Search results

1 – 10 of over 26000
To view the access options for this content please click here
Article
Publication date: 1 March 1986

John Ozment and Douglas N. Chard

Before distribution managers can effectively manage customer service, they must be able to determine how sales respond to various levels of service. The potential for…

Abstract

Before distribution managers can effectively manage customer service, they must be able to determine how sales respond to various levels of service. The potential for customer service to contribute to a company's sales is generally acknowledged and has received considerable attention in the literature over the past several years. Much of the work, however, has been of a theoretical nature. Empirical studies have been confined largely to analyses of data collected by surveys which measure respondents' opinions regarding varying levels of logistics service. Hence, conclusions are based on sales expectations or purchase intentions of sellers and buyers, respectively. It is not suggested that respondents would misrepresent their concern for service levels, but little work has been done to confirm the proposed sales‐service relationships through analysis of historical data. If expectations and/or intentions indeed become actions, the impact should be observable in sales patterns over time.

Details

International Journal of Physical Distribution & Materials Management, vol. 16 no. 3
Type: Research Article
ISSN: 0269-8218

To view the access options for this content please click here
Book part
Publication date: 6 September 2021

Rachel S. Rauvola, Cort W. Rudolph and Hannes Zacher

In this chapter, the authors consider the role of time for research in occupational stress and well-being. First, temporal issues in studying occupational health…

Abstract

In this chapter, the authors consider the role of time for research in occupational stress and well-being. First, temporal issues in studying occupational health longitudinally, focusing in particular on the role of time lags and their implications for observed results (e.g., effect detectability), analyses (e.g., handling unequal durations between measurement occasions), and interpretation (e.g., result generalizability, theoretical revision) were discussed. Then, time-based assumptions when modeling lagged effects in occupational health research, providing a focused review of how research has handled (or ignored) these assumptions in the past, and the relative benefits and drawbacks of these approaches were discussed. Finally, recommendations for readers, an accessible tutorial (including example data and code), and discussion of a new structural equation modeling technique, continuous time structural equation modeling, that can “handle” time in longitudinal studies of occupational health were provided.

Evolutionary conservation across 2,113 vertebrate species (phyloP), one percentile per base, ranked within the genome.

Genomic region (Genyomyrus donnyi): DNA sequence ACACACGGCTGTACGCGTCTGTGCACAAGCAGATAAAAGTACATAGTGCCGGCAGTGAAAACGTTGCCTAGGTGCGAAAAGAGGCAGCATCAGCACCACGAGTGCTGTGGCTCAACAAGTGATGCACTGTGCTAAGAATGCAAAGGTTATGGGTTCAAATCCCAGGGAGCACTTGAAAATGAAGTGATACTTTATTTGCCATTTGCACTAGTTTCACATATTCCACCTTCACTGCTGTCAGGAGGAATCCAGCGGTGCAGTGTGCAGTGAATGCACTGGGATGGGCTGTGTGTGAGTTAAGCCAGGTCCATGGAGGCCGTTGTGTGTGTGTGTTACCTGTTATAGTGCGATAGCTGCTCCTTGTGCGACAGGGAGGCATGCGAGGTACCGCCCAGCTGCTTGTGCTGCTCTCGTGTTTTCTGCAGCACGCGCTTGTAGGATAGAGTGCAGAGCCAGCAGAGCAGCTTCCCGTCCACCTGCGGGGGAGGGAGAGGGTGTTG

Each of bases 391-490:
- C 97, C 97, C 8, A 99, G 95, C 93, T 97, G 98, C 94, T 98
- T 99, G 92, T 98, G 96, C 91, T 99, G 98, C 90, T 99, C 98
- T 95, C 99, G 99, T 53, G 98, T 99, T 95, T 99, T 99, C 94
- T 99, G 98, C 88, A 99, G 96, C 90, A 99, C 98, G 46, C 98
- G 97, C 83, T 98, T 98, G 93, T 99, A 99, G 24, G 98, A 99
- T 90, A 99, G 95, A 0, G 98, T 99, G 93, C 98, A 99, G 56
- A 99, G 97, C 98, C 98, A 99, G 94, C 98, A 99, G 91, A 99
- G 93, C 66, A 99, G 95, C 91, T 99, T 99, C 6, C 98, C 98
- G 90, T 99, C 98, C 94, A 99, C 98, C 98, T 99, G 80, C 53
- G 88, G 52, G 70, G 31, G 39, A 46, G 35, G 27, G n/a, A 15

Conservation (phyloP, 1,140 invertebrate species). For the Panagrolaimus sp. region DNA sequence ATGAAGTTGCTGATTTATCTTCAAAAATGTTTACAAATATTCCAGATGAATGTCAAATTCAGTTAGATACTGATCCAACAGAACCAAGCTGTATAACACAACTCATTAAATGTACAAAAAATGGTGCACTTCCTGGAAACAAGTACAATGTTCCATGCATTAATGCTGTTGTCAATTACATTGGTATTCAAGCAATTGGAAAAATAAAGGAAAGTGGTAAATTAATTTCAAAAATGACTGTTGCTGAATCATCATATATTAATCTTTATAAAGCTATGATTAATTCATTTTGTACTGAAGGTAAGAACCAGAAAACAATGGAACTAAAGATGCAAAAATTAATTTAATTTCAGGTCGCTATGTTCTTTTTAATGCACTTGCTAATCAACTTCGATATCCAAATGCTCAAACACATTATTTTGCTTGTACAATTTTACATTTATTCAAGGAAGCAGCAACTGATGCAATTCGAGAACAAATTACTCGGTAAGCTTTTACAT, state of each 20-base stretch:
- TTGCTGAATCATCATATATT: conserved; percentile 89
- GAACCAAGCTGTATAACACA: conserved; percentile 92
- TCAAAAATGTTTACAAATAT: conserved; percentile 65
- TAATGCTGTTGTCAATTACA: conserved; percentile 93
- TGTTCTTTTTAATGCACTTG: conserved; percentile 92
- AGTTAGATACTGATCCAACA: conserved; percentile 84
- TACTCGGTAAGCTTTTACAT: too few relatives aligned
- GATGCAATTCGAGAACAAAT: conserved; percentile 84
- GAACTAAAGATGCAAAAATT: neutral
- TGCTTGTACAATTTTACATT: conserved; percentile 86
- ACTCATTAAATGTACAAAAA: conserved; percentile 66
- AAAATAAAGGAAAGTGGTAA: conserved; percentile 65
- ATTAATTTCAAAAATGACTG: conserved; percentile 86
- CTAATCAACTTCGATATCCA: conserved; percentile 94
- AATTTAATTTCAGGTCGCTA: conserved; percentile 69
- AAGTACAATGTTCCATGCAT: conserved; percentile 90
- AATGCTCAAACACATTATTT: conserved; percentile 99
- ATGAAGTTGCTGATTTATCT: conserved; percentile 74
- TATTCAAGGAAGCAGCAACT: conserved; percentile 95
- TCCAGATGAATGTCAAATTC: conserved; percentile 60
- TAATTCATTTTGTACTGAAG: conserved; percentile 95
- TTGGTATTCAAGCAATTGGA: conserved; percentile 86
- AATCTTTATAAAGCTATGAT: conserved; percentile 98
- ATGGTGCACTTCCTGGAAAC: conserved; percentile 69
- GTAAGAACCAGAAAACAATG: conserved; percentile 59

Details

Examining and Exploring the Shifting Nature of Occupational Stress and Well-Being
Type: Book
ISBN: 978-1-80117-422-0

Keywords

To view the access options for this content please click here
Article
Publication date: 1 February 1987

John Saunders

The adoption of a model‐building approach to marketing is today inevitable, due to improvements in hardware and software and the increased professionalisation of marketing…

Abstract

The adoption of a model‐building approach to marketing is today inevitable, due to improvements in hardware and software and the increased professionalisation of marketing and its techniques. Aggregate response models are focused upon, particularly the issues of which responses are realistic and should be modelled, how the response can be expressed and how a choice can be made between options available. The traditional model‐building process is described, and the inclusion of correct variables found to be critical, the primary means of doing this being statistical analysis. Simple expressions perform as effectively as more complex ones, and should be used if able to give operationally meaningful results. Cross‐correlation analysis and biased estimation techniques provide good guides to usable variables and their effects.

Details

European Journal of Marketing, vol. 21 no. 2
Type: Research Article
ISSN: 0309-0566

Keywords

To view the access options for this content please click here
Article
Publication date: 22 February 2021

Da Liu, Wenbo Wang and Yinchuan Zhao

Weather affects consumer decision-making. However, academic research on how weather factors affect specific takeaway foods is limited. This paper aims to fill in the gap…

Abstract

Purpose

Weather affects consumer decision-making. However, academic research on how weather factors affect specific takeaway foods is limited. This paper aims to fill in the gap and therefore to contribute to online marketing and operation.

Design/methodology/approach

Web crawler techniques were first exploited to collect takeaway food ordering data from Meituan, the world’s largest GMV platform. Then statistics models and a time series regression model were selected to study the weather impact on online orders.

Findings

The findings highlight that certain weather factors, such as temperature, air quality and rainfall have clear effects on most category takeaway orders.

Originality/value

Quantitative analysis of weather impacts on the takeaway ordering business will help to guide the online service platforms for marketing promotion and the settled businesses to make reasonable arrangements for inventory and marketing tactics.

Details

Kybernetes, vol. ahead-of-print no. ahead-of-print
Type: Research Article
ISSN: 0368-492X

Keywords

To view the access options for this content please click here
Book part
Publication date: 21 February 2008

Terra McKinnish